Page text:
Column: Put freight rail to work for Michigan
Michigan’s agriculture and manufacturing sectors are leading job creators in our state, and as they become even more productive, businesses need competitive options to move their products. Freight rail must continue to be a big part of the equation, and that’s why the Michigan Agri-Business Association and the Michigan Chemistry Council are calling for long-overdue changes to our nation’s archaic freight rail policies.
Regulatory changes are needed because Michigan’s economy is dependent on freight rail. Michigan agribusinesses and manufacturers alike send and receive nearly 50 million tons of products a year, according to the most recent data available from the Association of American Railroads. For Michigan, this includes not only our food and everyday manufactured goods, but also our energy supplies and the chemistry that helps provide our clean water.
And, while our state ships quite a bit by rail, there are far fewer rail options to move products to markets. Over time, the freight rail industry has seen tremendous consolidation; today, there are just four Class I railroads that dominate 90 percent of the market. Unfortunately, government policies have failed to keep pace with these drastic changes, leaving many rail customers to deal with problems of skyrocketing rates, unreliable service and little access to competition.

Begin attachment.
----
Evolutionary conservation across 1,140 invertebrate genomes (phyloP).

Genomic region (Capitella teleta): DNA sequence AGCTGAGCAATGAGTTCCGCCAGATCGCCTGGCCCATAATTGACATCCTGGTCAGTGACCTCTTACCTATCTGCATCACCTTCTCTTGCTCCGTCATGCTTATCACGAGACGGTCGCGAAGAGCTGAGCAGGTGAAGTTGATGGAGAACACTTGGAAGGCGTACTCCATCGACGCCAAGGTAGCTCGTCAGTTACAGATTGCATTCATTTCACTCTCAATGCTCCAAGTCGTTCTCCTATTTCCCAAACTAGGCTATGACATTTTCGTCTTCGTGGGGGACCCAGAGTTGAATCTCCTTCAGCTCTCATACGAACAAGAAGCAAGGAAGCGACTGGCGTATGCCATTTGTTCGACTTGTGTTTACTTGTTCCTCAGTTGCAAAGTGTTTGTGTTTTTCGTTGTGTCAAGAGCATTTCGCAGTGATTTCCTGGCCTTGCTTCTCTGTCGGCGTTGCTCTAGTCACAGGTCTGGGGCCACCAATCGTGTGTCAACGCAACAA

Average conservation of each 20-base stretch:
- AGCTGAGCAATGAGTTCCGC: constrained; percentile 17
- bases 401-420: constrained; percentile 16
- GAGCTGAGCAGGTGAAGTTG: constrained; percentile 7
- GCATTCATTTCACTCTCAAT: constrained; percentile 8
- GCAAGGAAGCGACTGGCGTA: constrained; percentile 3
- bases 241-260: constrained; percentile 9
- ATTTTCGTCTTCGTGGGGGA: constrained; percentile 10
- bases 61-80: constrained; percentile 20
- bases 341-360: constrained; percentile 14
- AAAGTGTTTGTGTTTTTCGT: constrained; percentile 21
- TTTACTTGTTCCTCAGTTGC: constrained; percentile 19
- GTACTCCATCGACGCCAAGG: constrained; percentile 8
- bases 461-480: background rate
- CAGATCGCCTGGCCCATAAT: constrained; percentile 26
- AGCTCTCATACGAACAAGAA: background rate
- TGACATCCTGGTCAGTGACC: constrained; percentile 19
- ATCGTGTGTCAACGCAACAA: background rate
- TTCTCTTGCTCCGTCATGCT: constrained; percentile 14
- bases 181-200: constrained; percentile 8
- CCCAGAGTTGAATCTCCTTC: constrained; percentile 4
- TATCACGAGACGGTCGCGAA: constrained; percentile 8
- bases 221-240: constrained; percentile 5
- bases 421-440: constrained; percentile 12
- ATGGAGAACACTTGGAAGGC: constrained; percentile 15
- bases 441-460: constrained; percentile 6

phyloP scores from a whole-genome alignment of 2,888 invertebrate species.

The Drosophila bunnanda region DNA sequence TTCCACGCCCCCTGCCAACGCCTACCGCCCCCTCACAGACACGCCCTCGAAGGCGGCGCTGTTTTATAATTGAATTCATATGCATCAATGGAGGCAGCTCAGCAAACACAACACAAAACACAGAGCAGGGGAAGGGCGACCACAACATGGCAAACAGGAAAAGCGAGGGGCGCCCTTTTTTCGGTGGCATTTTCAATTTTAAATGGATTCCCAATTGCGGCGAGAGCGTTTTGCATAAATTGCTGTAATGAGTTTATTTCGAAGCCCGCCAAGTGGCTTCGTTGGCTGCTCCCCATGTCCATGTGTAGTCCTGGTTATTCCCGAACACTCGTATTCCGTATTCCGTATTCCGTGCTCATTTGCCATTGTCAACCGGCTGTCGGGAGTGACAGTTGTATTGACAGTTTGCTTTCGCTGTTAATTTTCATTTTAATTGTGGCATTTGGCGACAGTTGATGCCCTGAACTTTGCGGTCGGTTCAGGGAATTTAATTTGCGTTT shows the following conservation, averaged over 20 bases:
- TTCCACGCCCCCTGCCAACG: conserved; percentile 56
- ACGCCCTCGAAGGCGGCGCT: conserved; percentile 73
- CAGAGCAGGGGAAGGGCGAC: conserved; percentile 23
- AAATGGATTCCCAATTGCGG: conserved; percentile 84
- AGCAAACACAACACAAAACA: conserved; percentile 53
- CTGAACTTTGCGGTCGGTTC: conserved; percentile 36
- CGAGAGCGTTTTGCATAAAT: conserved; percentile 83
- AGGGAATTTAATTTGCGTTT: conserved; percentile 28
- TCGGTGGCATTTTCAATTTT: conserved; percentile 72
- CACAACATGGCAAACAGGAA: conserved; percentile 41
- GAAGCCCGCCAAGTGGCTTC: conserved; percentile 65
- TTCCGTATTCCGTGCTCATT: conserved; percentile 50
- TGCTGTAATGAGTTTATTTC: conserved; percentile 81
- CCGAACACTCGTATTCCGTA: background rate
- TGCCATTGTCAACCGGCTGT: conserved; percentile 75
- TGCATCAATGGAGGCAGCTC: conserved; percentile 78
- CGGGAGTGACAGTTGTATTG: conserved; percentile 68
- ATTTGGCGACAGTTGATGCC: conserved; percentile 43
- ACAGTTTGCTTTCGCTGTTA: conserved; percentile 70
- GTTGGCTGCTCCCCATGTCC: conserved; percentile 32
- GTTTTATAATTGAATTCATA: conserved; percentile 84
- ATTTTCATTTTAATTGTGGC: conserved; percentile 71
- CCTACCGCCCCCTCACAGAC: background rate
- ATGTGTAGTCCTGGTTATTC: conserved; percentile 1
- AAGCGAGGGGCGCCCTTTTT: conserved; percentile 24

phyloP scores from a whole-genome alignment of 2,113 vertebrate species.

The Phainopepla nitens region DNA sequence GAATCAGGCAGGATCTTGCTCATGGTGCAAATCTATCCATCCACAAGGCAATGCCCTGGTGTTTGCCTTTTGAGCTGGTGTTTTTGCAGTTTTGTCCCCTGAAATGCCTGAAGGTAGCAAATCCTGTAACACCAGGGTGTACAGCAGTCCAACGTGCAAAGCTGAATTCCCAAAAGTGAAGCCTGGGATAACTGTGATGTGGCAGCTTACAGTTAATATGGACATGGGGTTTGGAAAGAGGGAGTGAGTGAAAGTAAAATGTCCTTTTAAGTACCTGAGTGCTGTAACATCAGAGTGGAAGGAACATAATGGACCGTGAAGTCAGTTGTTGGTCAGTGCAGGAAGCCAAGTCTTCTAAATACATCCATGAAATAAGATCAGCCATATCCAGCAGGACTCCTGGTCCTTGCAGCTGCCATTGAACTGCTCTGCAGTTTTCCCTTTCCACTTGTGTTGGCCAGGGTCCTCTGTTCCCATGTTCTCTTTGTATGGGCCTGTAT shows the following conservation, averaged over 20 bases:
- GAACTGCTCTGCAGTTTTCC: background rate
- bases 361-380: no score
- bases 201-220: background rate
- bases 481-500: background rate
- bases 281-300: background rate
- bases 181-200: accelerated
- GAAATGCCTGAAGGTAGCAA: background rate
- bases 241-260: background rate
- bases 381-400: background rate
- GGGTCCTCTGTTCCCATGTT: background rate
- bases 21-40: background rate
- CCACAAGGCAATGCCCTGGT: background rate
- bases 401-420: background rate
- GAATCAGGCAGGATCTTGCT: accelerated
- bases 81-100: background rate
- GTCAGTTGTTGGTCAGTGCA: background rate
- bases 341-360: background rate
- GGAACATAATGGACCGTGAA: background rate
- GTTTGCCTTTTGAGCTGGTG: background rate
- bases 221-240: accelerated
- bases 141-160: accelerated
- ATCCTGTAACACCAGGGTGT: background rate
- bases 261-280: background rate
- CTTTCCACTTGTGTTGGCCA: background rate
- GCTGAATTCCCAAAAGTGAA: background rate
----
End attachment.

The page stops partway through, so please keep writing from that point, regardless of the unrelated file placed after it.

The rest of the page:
However, change is possible. The federal Surface Transportation Board, which has been tasked by Congress to resolve freight rail problems, recently announced reforms that would open up access to more rail-to-rail competition. Called “competitive switching,” this reform would simply allow certain rail customers to request that their freight be moved to another major railroad if another rail line is reasonably accessible. This is common sense and it has been a regular practice in Canada for more than a century.
In addition, the STB is beginning to cut red tape for resolving rate issues in markets that lack competitive transportation options. The current system is a nightmare for rail customers due to the time and cost required to appeal decisions. Often, once an STB ruling is made under current practice, the rail practice being appealed has already had a massive impact.
Like so many other rail customers, agribusinesses and manufacturers in Michigan must compete with producers in other states and overseas. This is especially important given Michigan’s unique challenges as a peninsula. Competition drives innovation and cost-savings throughout our economy — and we need the same principles to guide freight rail development in the U.S.
Our organizations, along with other members of the Rail Customer Coalition (a broad spectrum of farmers, energy producers, and manufacturers) support free-market freight rail reforms like competitive switching and streamlining the rate review process. We hope Congress and the administration will recognize the significant burdens on shippers, and help modernize America’s freight rail policies by supporting competitive switching and other pro-business reforms.
Jim Byrum is president of the Michigan Agri-Business Association and John Dulmes is executive director of the Michigan Chemistry Council.